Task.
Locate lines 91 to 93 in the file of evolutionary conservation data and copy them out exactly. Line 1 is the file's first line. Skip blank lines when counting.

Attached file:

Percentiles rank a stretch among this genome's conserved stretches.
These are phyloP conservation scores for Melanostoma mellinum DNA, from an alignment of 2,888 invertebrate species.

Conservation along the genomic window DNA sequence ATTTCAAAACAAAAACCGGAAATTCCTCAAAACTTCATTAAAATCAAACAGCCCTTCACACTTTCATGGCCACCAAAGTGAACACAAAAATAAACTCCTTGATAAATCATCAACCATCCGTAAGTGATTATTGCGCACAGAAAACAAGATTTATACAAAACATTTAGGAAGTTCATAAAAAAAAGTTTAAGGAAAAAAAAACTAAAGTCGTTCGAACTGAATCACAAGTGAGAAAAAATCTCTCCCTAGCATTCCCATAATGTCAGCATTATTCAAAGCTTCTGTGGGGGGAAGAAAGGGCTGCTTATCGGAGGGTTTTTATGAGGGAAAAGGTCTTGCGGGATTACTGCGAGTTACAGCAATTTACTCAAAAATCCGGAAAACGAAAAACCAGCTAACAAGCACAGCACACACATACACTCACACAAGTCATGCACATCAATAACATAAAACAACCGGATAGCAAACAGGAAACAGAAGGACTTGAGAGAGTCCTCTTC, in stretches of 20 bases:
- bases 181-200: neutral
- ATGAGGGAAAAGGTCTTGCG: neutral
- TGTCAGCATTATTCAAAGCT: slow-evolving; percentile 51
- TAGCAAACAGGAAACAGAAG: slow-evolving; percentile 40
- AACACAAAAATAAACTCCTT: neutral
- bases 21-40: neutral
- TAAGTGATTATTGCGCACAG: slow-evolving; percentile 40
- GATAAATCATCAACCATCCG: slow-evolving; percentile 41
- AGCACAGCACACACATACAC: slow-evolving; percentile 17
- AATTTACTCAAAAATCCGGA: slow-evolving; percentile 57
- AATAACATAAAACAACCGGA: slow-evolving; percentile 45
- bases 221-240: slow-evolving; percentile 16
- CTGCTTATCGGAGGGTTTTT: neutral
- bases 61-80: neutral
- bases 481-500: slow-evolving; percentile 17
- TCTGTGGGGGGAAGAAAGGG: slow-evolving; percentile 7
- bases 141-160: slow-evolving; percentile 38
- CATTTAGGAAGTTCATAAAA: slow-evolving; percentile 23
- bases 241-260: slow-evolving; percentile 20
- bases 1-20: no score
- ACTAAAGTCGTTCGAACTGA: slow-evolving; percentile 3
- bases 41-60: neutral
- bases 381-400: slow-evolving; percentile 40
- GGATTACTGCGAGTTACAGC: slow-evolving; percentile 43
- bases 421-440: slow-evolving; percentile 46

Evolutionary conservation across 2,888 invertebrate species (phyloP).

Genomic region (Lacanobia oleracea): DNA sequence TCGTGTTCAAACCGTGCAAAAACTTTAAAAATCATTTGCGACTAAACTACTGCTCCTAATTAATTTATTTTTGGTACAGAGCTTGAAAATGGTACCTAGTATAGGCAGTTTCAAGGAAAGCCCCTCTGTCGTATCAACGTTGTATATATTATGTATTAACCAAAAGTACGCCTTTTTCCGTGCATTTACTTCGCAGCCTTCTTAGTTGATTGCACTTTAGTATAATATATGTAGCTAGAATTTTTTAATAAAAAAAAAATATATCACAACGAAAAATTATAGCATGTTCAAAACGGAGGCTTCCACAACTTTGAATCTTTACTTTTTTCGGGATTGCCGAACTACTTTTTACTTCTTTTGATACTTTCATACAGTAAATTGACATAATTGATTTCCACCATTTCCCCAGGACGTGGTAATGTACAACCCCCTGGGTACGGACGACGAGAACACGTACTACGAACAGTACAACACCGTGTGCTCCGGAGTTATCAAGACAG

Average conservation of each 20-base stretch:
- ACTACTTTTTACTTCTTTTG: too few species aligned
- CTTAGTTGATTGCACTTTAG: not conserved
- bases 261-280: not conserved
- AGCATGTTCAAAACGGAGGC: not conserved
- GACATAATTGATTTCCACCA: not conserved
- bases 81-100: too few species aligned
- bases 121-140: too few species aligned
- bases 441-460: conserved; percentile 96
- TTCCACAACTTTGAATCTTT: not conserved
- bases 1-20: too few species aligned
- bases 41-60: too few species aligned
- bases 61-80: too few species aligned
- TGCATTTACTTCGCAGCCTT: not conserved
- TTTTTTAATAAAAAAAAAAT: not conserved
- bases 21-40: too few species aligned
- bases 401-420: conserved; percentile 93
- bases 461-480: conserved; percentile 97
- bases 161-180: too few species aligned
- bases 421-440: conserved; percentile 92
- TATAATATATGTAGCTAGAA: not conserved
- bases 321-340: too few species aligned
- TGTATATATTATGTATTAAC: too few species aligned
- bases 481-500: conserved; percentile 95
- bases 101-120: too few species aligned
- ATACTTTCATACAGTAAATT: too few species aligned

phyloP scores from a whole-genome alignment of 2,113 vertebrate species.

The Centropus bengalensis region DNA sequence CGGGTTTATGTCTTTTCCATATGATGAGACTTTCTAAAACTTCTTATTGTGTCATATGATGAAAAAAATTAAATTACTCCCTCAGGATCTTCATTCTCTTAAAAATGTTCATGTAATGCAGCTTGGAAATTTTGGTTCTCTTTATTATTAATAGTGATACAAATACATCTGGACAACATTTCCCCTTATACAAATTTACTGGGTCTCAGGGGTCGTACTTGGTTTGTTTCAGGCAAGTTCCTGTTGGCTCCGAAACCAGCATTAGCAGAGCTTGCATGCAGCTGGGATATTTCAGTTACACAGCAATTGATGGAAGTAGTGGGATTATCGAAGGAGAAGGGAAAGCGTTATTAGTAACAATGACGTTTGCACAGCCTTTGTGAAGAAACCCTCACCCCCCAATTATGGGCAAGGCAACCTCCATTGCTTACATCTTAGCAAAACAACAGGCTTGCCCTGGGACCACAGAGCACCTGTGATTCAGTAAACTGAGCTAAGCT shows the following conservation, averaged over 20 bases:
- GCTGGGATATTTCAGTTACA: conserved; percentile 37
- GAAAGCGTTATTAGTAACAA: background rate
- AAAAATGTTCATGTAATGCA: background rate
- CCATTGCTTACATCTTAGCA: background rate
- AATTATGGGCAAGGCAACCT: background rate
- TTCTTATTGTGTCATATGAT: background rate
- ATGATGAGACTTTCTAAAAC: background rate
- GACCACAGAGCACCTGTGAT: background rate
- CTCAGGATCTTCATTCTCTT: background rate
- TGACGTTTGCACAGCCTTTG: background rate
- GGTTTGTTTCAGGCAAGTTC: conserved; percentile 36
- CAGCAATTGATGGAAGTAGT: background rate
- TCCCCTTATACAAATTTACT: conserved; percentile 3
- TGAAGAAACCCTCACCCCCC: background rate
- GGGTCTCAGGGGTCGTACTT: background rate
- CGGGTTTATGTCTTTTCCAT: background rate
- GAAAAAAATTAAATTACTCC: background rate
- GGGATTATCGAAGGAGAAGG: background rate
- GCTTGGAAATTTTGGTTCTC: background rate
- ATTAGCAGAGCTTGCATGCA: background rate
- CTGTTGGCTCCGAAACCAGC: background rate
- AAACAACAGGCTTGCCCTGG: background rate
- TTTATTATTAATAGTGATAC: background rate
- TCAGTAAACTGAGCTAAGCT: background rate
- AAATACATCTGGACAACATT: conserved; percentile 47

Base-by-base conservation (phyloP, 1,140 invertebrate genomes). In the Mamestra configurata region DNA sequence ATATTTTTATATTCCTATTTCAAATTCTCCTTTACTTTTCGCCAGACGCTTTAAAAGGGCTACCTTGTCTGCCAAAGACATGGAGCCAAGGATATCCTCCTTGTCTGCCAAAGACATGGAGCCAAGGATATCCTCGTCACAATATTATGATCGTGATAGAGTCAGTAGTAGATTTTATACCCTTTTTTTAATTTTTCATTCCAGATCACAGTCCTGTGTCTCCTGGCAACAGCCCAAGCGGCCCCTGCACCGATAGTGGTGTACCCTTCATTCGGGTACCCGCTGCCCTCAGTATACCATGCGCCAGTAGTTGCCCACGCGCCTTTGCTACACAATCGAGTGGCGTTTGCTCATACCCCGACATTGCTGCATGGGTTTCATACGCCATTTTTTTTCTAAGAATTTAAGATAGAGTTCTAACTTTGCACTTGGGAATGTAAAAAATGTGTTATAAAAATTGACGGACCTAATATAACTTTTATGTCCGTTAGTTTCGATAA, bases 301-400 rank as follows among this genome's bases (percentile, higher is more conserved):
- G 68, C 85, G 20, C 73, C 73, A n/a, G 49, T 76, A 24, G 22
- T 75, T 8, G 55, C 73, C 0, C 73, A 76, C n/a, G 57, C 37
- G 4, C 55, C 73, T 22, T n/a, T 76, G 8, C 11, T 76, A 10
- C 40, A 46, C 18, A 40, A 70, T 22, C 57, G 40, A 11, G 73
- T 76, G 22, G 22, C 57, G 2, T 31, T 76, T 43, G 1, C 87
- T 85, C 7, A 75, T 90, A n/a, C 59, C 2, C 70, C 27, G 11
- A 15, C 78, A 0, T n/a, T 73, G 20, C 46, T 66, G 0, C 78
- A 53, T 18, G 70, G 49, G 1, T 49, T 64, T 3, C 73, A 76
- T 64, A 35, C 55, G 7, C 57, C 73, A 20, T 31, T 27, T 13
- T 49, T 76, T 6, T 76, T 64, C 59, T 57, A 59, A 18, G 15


- A 15, C 78, A 0, T n/a, T 73, G 20, C 46, T 66, G 0, C 78
- A 53, T 18, G 70, G 49, G 1, T 49, T 64, T 3, C 73, A 76
- T 64, A 35, C 55, G 7, C 57, C 73, A 20, T 31, T 27, T 13